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I was researching sneak attacks made with spells and came across an interesting answer. That answer says the Arcane Trickster 10th level ability Surprise Spells lets you deal sneak attack damage with any spell, and goes on to name fireball.

How would sneak attacking via Surprise Spells apply to spells that the target can easily see, like black tentacles? Do the Arcane Trickster's spells benefit from their targets being flatfooted as long as the caster is invisible, or does the spell existing and being visible prevent the spell being used to sneak attack since they can see it to react?

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  • \$\begingroup\$ Related OOTS comic... ouch. \$\endgroup\$ – Mindwin Jul 9 '17 at 17:24
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    \$\begingroup\$ Remember, “[thing] and [thing]” is not a good title. \$\endgroup\$ – SevenSidedDie Jul 9 '17 at 17:53
  • \$\begingroup\$ @SevenSidedDie your editted title made the already posted answer rather off-place. I think "Does Surprise Spell work with indirect damage spells [like black tentacles] if the caster's situation allows it to a direct-damage one?" fits the spirit of OP's original question better. \$\endgroup\$ – Mindwin Jul 9 '17 at 18:47
  • \$\begingroup\$ @Mindwin Sure, that would be an accurate edit if you wanted to make it. \$\endgroup\$ – SevenSidedDie Jul 9 '17 at 21:03
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Surprise spells doesn't work with black tentacles at all.

the tentacles use your caster level as their base attack bonus and receive a +4 bonus due to their Strength and a +1 size bonus.

Your character has sneak attack damage, your black tentacles do not. It's not you dealing damage, it's the black tentacles dealing damage. This is the same logic that applies to summoning monsters. If you summon a monster with the surprise spells ability, they don't get the sneak attack dice either.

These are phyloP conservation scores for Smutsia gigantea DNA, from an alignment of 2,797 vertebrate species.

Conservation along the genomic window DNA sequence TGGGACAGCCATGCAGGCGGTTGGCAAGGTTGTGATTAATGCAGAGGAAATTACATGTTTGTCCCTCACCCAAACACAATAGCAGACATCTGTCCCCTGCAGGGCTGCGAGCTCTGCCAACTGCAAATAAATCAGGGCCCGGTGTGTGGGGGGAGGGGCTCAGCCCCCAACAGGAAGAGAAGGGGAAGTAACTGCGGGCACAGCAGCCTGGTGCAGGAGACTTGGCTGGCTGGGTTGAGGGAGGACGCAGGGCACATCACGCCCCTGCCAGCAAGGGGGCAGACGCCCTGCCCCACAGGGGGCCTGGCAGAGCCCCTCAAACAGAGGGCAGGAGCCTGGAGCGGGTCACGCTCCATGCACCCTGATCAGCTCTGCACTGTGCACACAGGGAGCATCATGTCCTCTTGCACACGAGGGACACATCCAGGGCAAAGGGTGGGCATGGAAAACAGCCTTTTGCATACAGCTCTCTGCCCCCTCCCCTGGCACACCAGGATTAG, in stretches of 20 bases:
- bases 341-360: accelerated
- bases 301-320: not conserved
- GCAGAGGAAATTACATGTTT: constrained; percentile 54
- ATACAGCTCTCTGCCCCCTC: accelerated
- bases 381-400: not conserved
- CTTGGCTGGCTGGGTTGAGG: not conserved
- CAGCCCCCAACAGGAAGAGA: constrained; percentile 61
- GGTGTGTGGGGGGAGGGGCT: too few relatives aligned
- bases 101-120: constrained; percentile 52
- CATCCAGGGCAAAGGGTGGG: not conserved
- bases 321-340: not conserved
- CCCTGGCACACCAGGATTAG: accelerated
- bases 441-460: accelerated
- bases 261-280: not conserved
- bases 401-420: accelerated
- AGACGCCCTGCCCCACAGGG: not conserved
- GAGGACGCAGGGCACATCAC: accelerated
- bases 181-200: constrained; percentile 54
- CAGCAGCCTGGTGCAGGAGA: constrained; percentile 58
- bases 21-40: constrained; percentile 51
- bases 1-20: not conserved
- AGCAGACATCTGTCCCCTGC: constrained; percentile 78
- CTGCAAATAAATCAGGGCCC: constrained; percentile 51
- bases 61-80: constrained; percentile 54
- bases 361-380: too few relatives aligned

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    \$\begingroup\$ Actually, thats a good point. I forgot that the BT got its own BAB \$\endgroup\$ – Fering Jul 9 '17 at 16:57
  • \$\begingroup\$ Actually that's not obvious at all that it works that way. If the PC was just a Rogue/Wizard with sneak of course she couldn't sneak on black tentacles, but here he got a feature that explicitly "add her sneak attack damage to any spell that deals damage". \$\endgroup\$ – Anne Aunyme Jul 10 '17 at 9:38
  • \$\begingroup\$ There is a difference between causing damage and summoning / creating something that deals damage. The black tentacles spell has it's own stats, it doesn't matter that those stats are derived from yours. It's a separate entity. \$\endgroup\$ – Snappie Jul 10 '17 at 9:40
  • \$\begingroup\$ @AnneAunyme I agree… sort of. I think that absent the phrase "if the targets are flat-footed" in the special ability surprise spells, the arcane trickster would just "add her sneak attack damage to any spell that deals damage" all the time, but just casting the spell black tentacles doesn't deal damage directly—the effect the spell creates does. However, upon typing that, that seems a really fine hair to split. \$\endgroup\$ – Hey I Can Chan Jul 10 '17 at 18:16
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    \$\begingroup\$ I feel that black tentacles and summon monsters are clear cut. Some other spells leave room for ambiguity. \$\endgroup\$ – Snappie Jul 11 '17 at 6:13
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A surprise spell must be a targeted spell

The arcane trickster special ability surprise spells, in part, says, "At 10th level, an arcane trickster can add her sneak attack damage to any spell that deals damage, if the targets are flat-footed." Unlike, for example, the spell magic missile that has the entry Targets: Up to five creatures, no two of which can be more than 15 ft. apart, the spells black tentacles and fireball have no Target entries so they have no targets (and, in fact, most area spells don't). Employing a targeted spell is one of the requirements for the special ability surprise spells to trigger.

Being invisible doesn't make your foes flat-footed

Merely being invisible is insufficient to render a foe flat-footed against the invisible creature's attacks. The invisible attacking creature does gain a +2 bonus on its attack rolls and the foe does lose it's Dexterity bonus to AC against the attack, but the foe is not actually considered flat-footed against attacks launched by the invisible creature, therefore the special ability surprise spells won't trigger by virtue of invisibility alone.

So to benefit from the special ability surprise spells, the arcane trickster can, for example, on the first round of combat cast a spell that has a Target entry at typical foes (like those without the extraordinary ability uncanny dodge) that have yet to act during that round. In such circumstances, the arcane trickster's special ability surprise spells usually triggers.

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